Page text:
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Royal commission releases national survey findings

Roy Morgan has released its survey on Australians’ attitudes towards older people and residential aged care, conducted on behalf of the aged care royal commission.

The market research company quizzed more than 10,500 people between October and January.

The vast majority of people, more than 90 per cent, have great respect for their elders and believe they make an important contribution to society through their work, knowledge, experience and efforts in volunteering.

Most Australians believe the community has an obligation to care for their older friends and relatives, with nearly half agreeing the government ought to pay for basic support services to allow older people to remain at home.

Only 25 per cent of people aged 70 and older would themselves want to go into an aged care facility if they ever needed care or support, with most preferring basic help from family and friends to keep living at home.

The survey found Australians have a very negative attitude towards residential care.

Though most people believed residents lived in safe, comfortable accommodation with timely access to medical care they also think residents are lonely, unhappy and have little control over their lives.

About half consider the food is poor quality and people were split over whether residents received the help they needed for personal care, such as showering and using the bathroom.

Most were also unsure if residents were treated with respect and had enough daily activities to keep them entertained.

Despite this just six per cent of people who had a friend or family member in a facility contacted them daily with only a quarter of people phoning them once a week.

A third said they called or visited less than once a month while one in five never visit.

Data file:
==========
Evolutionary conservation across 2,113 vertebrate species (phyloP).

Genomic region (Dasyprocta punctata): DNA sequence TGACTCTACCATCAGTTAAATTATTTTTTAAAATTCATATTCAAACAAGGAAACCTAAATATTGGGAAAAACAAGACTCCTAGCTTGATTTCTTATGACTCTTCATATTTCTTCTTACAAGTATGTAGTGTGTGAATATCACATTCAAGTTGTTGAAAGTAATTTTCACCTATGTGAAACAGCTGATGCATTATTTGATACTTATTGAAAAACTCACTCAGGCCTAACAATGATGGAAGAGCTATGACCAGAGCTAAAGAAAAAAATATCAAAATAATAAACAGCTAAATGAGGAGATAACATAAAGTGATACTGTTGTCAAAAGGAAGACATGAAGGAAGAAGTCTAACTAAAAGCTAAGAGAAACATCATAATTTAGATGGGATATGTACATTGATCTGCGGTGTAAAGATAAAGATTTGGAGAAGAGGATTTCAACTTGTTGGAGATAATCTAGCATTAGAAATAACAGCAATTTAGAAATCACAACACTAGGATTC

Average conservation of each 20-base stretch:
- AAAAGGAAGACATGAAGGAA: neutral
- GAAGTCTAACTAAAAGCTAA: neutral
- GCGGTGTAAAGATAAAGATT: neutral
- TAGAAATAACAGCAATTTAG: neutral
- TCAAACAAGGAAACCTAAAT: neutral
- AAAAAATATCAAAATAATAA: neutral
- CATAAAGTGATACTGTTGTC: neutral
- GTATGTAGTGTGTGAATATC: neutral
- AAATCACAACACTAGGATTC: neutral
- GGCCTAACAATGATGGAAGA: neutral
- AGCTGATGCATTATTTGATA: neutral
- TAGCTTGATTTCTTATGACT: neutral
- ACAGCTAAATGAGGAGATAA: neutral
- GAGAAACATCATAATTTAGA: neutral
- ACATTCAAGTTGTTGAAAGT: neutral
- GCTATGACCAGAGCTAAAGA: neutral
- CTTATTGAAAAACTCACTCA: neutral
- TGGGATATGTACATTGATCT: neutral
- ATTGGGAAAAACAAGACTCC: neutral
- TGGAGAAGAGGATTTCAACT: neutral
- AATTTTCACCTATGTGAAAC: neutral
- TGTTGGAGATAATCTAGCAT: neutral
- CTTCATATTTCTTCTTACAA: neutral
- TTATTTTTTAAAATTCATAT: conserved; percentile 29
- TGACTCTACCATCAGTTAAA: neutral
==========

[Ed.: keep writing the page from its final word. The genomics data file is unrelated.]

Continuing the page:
People aged 70 and over were most likely to cut off contact and never visit, possibly highlighting difficulties with transport and use of technology by older Australians, the survey found.

The most frequent visitors had highest perception of the facilities overall however they still viewed residential care negatively and believed residents were lonely.

Young LGBTQ people and those on income support were most worried about living in an aged care facility when they’re older and only 60 per cent believed they would have good physical health.

Young people with disabilities who already live in care facilities had a very critical perception of their care.

Roy Morgan expressed surprise that despite ongoing media coverage of problems within aged care only four per cent of people said they would report their issues to the royal commission, despite it being the national regulator.

They were more likely to approach the manager, then a government department or ombudsman with younger people the least likely to know where to go, relying on the internet to search for help.

And most people remain unaware of how much aged care is government-funded, with less than five per cent guessing within the correct amount of 78 per cent and most unsure or thinking it was below 60 per cent or less.

People on low incomes of $40,000 a year or less were more likely to think the government should chip in more to support older Australians living at home.

Whereas older Australians in the highest income brackets, who would be able to afford to pay for their own care, believed it was their responsibility.

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